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Palliative Care Not Just opiates Dr Bruce Davies.

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1 Palliative Care Not Just opiates Dr Bruce Davies

2 Introduction the active total care of patients whose disease is not responsive to curative treatment. Control of pain, of other symptoms, and of psychological, social and spiritual problems, is paramount. The goal of palliative care is the achievement of the best quality of life for patients and their families WHO

3 Introduction Multidisciplinary. Doctors get stuck on the prescribing of drugs which is only a small part.

4 Facts & Figures 17% cared for in Hospices / Hospitals(55% of deaths) 83% cared for at home. (Deaths=45%) Average of 9 home visits by GPs in last month of life.

5 Facts & Figures Inpatient units 223 Beds 3253 Day units 234 St Christophers started in 1967 Most provided by GPs About 45% of expected deaths occur at home

6 Principles Analgesic ladder Not Just MST ! Total pain relief needs attention to all aspects of pain

7 Total Pain Physical Pain Other symptoms Iatrogenic Anxiety Anger Depression

8 Orchestration The job par excellence of the GP. Team building Patients and carers need consistency in advice etc

9 Skin Etc Mouth care Pressure sores Malignant ulcers Lymphoedema

10 Pain Problems Route of administration Non drug methods Neuropathic pain Bone pain Incident pain Visceral pain Anaesthetic techniques

11 Respiratory Symptoms Breathlessness Cough Haemoptysis Stridor Pleural pain

12 GI Problems Nausea and vomiting Obstruction Constipation Anorexia Cachexia Diarrhoea

13 Emergencies Some acute events should be treated as emergencies if a favourable outcome can be achieved. Hypercalcaemia SVC obstruction Spinal cord compression.

14 Emergencies Fractures Careers becoming ill Breakthrough symptoms Crises of confidence

15 Mental Health Psychological adjustment reactions are usual. 10-20% develop formal psychiatric disorders which should be treated. Not just something to be expected and ignored. Now the most under treated and recognised area of palliative care.

16 Non Drug Therapies Should Not Be Forgotten. The GP as a caring professional is mightier than the FP10. Lift the heart ! Remember others who may help e.g. the clergy Consistent care Remember treatable causes of confusion

17 Not Cancer ! MS Motor neurone disease COPD CJD Heart failure Liver failure Etc etc

18 Special Groups Children HIV / AIDS Ethnic groups

19 Carers Family and friends Must remember their needs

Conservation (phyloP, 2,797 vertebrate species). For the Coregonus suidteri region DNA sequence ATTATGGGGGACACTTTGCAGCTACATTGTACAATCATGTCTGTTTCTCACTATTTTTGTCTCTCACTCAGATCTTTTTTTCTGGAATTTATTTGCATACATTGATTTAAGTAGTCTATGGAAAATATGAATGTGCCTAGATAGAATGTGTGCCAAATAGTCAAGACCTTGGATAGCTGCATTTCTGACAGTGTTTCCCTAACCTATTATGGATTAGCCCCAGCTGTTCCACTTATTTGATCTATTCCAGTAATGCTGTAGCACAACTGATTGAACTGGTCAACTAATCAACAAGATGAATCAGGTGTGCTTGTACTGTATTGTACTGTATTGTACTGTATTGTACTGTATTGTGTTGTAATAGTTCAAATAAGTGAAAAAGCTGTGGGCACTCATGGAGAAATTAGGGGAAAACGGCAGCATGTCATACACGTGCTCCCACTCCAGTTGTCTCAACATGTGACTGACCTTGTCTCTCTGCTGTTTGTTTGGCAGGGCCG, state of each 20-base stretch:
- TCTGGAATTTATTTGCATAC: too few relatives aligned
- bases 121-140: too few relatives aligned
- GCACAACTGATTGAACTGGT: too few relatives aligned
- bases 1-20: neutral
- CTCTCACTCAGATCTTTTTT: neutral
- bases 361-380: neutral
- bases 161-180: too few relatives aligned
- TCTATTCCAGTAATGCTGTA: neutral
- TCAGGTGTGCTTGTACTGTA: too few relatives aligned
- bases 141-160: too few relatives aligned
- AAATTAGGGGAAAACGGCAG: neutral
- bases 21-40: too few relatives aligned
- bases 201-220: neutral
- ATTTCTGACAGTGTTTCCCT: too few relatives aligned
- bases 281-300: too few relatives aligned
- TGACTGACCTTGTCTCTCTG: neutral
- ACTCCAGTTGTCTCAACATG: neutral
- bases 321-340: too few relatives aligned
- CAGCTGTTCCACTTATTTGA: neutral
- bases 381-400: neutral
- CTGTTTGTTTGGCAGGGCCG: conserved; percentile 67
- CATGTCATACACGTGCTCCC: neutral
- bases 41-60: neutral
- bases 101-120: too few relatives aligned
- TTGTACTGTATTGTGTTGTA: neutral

20 Needs of Carers Information and education about: The patients prognosis. Causes, importance and management of symptoms. How to care for the patient. How the patient might die. Sudden changes in condition and what to do What services are available.

21 Needs of Carers Support during the illness Practical and domestic. Psychological. Financial. Spiritual. Bereavement See latter.

22 Needs of Carers Sources of support. Symptom control GP, DN, Nurse specialists eg Macmillan, Palliative care doctors. Nursing Community nurses, private nurses, Marie Curie. Night sitting Marie Curie, DN services

23 Needs of Carers Respite care Community Hospitals, Nursing homes, Hospices. Domestic support Social services. Information GPs, DN, Macmillan, Voluntary organisations ie BACUP..

24 Needs of Carers Psychological support Bereavement counsellors, DN, Macmillan. Aids and appliances OT, PT, DN and social services. Financial assistance Social services.

25 Communication Absolutely vital. Breaking bad news Denial Collusion Difficult questions Emotional reactions


27 Denial May be strong coping mechanism Relatives may encourage May be total – rare May be ambivalent Level may change over time

28 Dealing With Collusion Explore reasons for collusion. Check cost to colluder of keeping secret. Negotiate access to patient to check their understanding. Promise not to give unwanted information. Arrange to talk again and raise possibility of seeing couple together if both aware of reality.

29 Dealing With Difficult Questions Check reason for question e.g. why do you ask that now? Show interest in others ideas e.g. I wonder how it looks to you? Confirm or elaborate e.g. you are probably right. Be prepared to admit you dont know. Empathise e.g. yes, it must seem unfair.

30 ANGER Effective Ineffective Acknowledge anger Dismiss anger Identify focus Refute focus Legitimise Defend actions of colleagues Encourage expression Anger increases Anger is diffused

31 Last Days Final deterioration can be rapid and unpredictable. Symptom control and family support take priority. Emotional levels and stress can be very high. Review of drugs in terms of need and route of administration. Drugs should be available for immediate administration by nurses.

32 A Selection of Such Immediate Drugs Might Include: Midazolam. Methotrimeprazine. Haloperidol. Diamorphine. Buscopan.

33 Care at Home Coordination Coordination! Communication Teamwork

34 Bereavement A whole topic in self ! Remember it ! Dont stop when the person dies ! Stages of grief What helps? Support groups

35 References on the Web Macmillan Cancer Relief - Home Page Marie Curie Cancer Care: How We Care (Nurses) Marie Curie Cancer Care: How We Care (Nurses) Cancer Pain & Palliative Care Reference Database Cancer Pain & Palliative Care Reference Database European Journal of Palliative Care

36 Other References ABC of Palliative Care. BMJ Books. 1999.

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